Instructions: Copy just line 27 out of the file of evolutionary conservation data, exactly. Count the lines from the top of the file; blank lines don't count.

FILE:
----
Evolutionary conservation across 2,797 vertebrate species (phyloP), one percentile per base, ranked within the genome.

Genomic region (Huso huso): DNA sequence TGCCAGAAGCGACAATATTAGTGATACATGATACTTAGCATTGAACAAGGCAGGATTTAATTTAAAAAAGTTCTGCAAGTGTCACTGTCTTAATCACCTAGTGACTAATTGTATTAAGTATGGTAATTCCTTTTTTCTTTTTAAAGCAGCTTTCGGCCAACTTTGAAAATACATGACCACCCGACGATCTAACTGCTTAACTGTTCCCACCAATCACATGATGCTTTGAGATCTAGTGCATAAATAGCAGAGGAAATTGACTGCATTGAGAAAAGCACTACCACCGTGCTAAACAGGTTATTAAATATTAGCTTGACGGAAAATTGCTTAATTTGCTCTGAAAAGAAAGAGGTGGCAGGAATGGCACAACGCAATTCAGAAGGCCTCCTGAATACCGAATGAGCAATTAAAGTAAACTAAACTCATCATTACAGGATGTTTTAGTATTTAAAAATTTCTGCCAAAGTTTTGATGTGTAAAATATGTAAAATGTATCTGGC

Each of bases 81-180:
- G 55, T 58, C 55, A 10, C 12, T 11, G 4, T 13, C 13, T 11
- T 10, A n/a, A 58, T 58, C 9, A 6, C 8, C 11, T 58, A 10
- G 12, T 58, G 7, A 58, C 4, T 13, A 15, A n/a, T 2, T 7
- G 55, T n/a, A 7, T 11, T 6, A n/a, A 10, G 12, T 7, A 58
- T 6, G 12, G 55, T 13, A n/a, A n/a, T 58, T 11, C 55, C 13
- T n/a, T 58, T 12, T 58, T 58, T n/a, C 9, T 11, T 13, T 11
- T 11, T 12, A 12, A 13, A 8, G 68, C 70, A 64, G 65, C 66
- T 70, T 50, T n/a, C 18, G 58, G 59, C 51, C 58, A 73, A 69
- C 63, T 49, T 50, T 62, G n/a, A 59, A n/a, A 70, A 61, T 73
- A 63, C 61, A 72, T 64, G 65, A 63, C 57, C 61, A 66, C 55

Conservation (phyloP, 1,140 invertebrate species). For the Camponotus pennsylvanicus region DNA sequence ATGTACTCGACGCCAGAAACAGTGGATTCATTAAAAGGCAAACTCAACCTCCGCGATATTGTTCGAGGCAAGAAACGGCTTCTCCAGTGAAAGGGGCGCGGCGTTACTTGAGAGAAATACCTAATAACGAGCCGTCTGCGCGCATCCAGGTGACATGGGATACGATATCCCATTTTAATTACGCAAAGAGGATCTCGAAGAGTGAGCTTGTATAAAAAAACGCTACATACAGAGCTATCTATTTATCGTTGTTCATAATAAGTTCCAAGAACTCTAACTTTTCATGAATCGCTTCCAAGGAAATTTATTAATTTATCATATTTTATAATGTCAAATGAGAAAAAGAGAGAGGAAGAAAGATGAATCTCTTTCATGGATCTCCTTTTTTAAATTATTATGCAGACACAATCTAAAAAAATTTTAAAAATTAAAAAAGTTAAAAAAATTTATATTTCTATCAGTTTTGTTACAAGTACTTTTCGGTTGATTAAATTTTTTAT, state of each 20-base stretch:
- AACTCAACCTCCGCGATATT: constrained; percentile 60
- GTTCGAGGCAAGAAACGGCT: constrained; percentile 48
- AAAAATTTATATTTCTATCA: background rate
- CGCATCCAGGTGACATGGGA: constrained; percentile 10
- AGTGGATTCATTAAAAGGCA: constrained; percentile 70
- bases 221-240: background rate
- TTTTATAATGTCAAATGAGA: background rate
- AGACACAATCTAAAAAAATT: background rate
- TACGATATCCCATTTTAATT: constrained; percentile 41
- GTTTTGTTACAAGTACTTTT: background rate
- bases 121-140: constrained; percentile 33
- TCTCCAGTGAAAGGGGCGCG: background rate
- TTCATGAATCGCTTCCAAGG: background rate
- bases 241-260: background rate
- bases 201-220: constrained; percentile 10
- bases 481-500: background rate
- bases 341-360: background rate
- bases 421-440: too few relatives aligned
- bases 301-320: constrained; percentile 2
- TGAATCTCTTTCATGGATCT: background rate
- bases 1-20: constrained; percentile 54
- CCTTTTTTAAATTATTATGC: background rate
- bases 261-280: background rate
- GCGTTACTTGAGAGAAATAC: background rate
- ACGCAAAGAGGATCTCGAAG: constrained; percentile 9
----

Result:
- TTCATGAATCGCTTCCAAGG: background rate